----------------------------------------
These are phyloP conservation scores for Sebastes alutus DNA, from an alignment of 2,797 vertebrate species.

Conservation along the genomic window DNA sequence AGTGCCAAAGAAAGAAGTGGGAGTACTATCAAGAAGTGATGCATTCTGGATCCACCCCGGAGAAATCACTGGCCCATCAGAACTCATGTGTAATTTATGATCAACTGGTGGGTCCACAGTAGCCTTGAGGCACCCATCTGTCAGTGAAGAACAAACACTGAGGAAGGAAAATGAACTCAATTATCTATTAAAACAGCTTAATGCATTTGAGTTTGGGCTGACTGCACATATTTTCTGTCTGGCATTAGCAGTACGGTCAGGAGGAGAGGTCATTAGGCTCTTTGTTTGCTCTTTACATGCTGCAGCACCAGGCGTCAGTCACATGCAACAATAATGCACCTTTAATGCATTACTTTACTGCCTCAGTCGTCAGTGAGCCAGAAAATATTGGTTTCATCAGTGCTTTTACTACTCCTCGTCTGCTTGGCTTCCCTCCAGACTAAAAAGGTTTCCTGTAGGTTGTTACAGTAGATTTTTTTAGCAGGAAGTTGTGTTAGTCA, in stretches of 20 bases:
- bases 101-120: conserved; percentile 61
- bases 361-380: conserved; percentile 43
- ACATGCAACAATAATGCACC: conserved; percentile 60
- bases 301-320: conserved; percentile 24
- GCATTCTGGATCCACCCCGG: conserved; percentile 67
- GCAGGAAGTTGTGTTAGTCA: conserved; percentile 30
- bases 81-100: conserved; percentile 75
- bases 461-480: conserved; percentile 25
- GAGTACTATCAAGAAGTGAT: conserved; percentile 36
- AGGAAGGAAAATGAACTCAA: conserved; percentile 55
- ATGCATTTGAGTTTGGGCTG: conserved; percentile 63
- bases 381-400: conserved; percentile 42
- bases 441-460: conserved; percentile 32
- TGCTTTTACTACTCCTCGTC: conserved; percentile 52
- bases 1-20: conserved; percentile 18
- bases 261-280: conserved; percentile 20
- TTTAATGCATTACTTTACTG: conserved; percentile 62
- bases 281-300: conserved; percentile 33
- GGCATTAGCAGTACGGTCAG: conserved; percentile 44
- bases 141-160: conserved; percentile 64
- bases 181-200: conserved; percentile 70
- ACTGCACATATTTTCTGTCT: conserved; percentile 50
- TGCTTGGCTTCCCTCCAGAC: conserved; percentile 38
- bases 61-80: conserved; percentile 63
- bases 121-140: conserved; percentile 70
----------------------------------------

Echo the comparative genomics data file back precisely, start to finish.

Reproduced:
These are phyloP conservation scores for Sebastes alutus DNA, from an alignment of 2,797 vertebrate species.

Conservation along the genomic window DNA sequence AGTGCCAAAGAAAGAAGTGGGAGTACTATCAAGAAGTGATGCATTCTGGATCCACCCCGGAGAAATCACTGGCCCATCAGAACTCATGTGTAATTTATGATCAACTGGTGGGTCCACAGTAGCCTTGAGGCACCCATCTGTCAGTGAAGAACAAACACTGAGGAAGGAAAATGAACTCAATTATCTATTAAAACAGCTTAATGCATTTGAGTTTGGGCTGACTGCACATATTTTCTGTCTGGCATTAGCAGTACGGTCAGGAGGAGAGGTCATTAGGCTCTTTGTTTGCTCTTTACATGCTGCAGCACCAGGCGTCAGTCACATGCAACAATAATGCACCTTTAATGCATTACTTTACTGCCTCAGTCGTCAGTGAGCCAGAAAATATTGGTTTCATCAGTGCTTTTACTACTCCTCGTCTGCTTGGCTTCCCTCCAGACTAAAAAGGTTTCCTGTAGGTTGTTACAGTAGATTTTTTTAGCAGGAAGTTGTGTTAGTCA, in stretches of 20 bases:
- bases 101-120: conserved; percentile 61
- bases 361-380: conserved; percentile 43
- ACATGCAACAATAATGCACC: conserved; percentile 60
- bases 301-320: conserved; percentile 24
- GCATTCTGGATCCACCCCGG: conserved; percentile 67
- GCAGGAAGTTGTGTTAGTCA: conserved; percentile 30
- bases 81-100: conserved; percentile 75
- bases 461-480: conserved; percentile 25
- GAGTACTATCAAGAAGTGAT: conserved; percentile 36
- AGGAAGGAAAATGAACTCAA: conserved; percentile 55
- ATGCATTTGAGTTTGGGCTG: conserved; percentile 63
- bases 381-400: conserved; percentile 42
- bases 441-460: conserved; percentile 32
- TGCTTTTACTACTCCTCGTC: conserved; percentile 52
- bases 1-20: conserved; percentile 18
- bases 261-280: conserved; percentile 20
- TTTAATGCATTACTTTACTG: conserved; percentile 62
- bases 281-300: conserved; percentile 33
- GGCATTAGCAGTACGGTCAG: conserved; percentile 44
- bases 141-160: conserved; percentile 64
- bases 181-200: conserved; percentile 70
- ACTGCACATATTTTCTGTCT: conserved; percentile 50
- TGCTTGGCTTCCCTCCAGAC: conserved; percentile 38
- bases 61-80: conserved; percentile 63
- bases 121-140: conserved; percentile 70